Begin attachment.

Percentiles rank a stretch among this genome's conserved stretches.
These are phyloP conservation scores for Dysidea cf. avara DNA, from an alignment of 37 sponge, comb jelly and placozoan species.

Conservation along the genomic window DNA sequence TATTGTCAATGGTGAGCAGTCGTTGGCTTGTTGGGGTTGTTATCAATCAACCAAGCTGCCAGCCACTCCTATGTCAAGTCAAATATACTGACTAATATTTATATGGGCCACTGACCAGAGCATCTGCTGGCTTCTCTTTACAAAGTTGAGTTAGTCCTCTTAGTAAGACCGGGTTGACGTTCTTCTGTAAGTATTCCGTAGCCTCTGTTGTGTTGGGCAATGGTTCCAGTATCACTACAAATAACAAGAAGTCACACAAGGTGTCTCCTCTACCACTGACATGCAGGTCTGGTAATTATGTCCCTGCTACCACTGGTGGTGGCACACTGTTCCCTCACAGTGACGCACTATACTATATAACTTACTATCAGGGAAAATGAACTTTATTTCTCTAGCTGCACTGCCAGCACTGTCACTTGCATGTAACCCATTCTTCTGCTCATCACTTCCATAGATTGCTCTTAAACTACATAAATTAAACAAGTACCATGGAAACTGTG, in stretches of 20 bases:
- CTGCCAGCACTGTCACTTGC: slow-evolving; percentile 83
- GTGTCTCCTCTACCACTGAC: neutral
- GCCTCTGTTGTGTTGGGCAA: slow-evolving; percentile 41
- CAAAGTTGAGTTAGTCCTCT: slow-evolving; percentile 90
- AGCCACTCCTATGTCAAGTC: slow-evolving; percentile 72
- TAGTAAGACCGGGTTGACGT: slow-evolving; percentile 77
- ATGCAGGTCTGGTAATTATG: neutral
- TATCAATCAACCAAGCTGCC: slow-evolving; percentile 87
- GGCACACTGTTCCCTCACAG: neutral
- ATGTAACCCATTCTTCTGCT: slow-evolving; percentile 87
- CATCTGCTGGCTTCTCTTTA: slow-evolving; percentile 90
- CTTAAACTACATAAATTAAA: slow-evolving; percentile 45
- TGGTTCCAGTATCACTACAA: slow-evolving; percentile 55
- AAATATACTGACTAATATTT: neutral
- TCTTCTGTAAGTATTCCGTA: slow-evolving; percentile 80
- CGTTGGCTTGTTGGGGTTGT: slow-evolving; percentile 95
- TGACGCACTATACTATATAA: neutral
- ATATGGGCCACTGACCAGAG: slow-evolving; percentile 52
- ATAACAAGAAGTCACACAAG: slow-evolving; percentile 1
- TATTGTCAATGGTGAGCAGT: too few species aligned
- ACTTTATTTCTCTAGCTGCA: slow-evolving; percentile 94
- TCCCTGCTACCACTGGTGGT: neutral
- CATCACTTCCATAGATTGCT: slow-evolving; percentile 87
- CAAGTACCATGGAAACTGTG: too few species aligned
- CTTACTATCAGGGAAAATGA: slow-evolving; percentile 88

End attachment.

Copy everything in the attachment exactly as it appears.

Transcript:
Percentiles rank a stretch among this genome's conserved stretches.
These are phyloP conservation scores for Dysidea cf. avara DNA, from an alignment of 37 sponge, comb jelly and placozoan species.

Conservation along the genomic window DNA sequence TATTGTCAATGGTGAGCAGTCGTTGGCTTGTTGGGGTTGTTATCAATCAACCAAGCTGCCAGCCACTCCTATGTCAAGTCAAATATACTGACTAATATTTATATGGGCCACTGACCAGAGCATCTGCTGGCTTCTCTTTACAAAGTTGAGTTAGTCCTCTTAGTAAGACCGGGTTGACGTTCTTCTGTAAGTATTCCGTAGCCTCTGTTGTGTTGGGCAATGGTTCCAGTATCACTACAAATAACAAGAAGTCACACAAGGTGTCTCCTCTACCACTGACATGCAGGTCTGGTAATTATGTCCCTGCTACCACTGGTGGTGGCACACTGTTCCCTCACAGTGACGCACTATACTATATAACTTACTATCAGGGAAAATGAACTTTATTTCTCTAGCTGCACTGCCAGCACTGTCACTTGCATGTAACCCATTCTTCTGCTCATCACTTCCATAGATTGCTCTTAAACTACATAAATTAAACAAGTACCATGGAAACTGTG, in stretches of 20 bases:
- CTGCCAGCACTGTCACTTGC: slow-evolving; percentile 83
- GTGTCTCCTCTACCACTGAC: neutral
- GCCTCTGTTGTGTTGGGCAA: slow-evolving; percentile 41
- CAAAGTTGAGTTAGTCCTCT: slow-evolving; percentile 90
- AGCCACTCCTATGTCAAGTC: slow-evolving; percentile 72
- TAGTAAGACCGGGTTGACGT: slow-evolving; percentile 77
- ATGCAGGTCTGGTAATTATG: neutral
- TATCAATCAACCAAGCTGCC: slow-evolving; percentile 87
- GGCACACTGTTCCCTCACAG: neutral
- ATGTAACCCATTCTTCTGCT: slow-evolving; percentile 87
- CATCTGCTGGCTTCTCTTTA: slow-evolving; percentile 90
- CTTAAACTACATAAATTAAA: slow-evolving; percentile 45
- TGGTTCCAGTATCACTACAA: slow-evolving; percentile 55
- AAATATACTGACTAATATTT: neutral
- TCTTCTGTAAGTATTCCGTA: slow-evolving; percentile 80
- CGTTGGCTTGTTGGGGTTGT: slow-evolving; percentile 95
- TGACGCACTATACTATATAA: neutral
- ATATGGGCCACTGACCAGAG: slow-evolving; percentile 52
- ATAACAAGAAGTCACACAAG: slow-evolving; percentile 1
- TATTGTCAATGGTGAGCAGT: too few species aligned
- ACTTTATTTCTCTAGCTGCA: slow-evolving; percentile 94
- TCCCTGCTACCACTGGTGGT: neutral
- CATCACTTCCATAGATTGCT: slow-evolving; percentile 87
- CAAGTACCATGGAAACTGTG: too few species aligned
- CTTACTATCAGGGAAAATGA: slow-evolving; percentile 88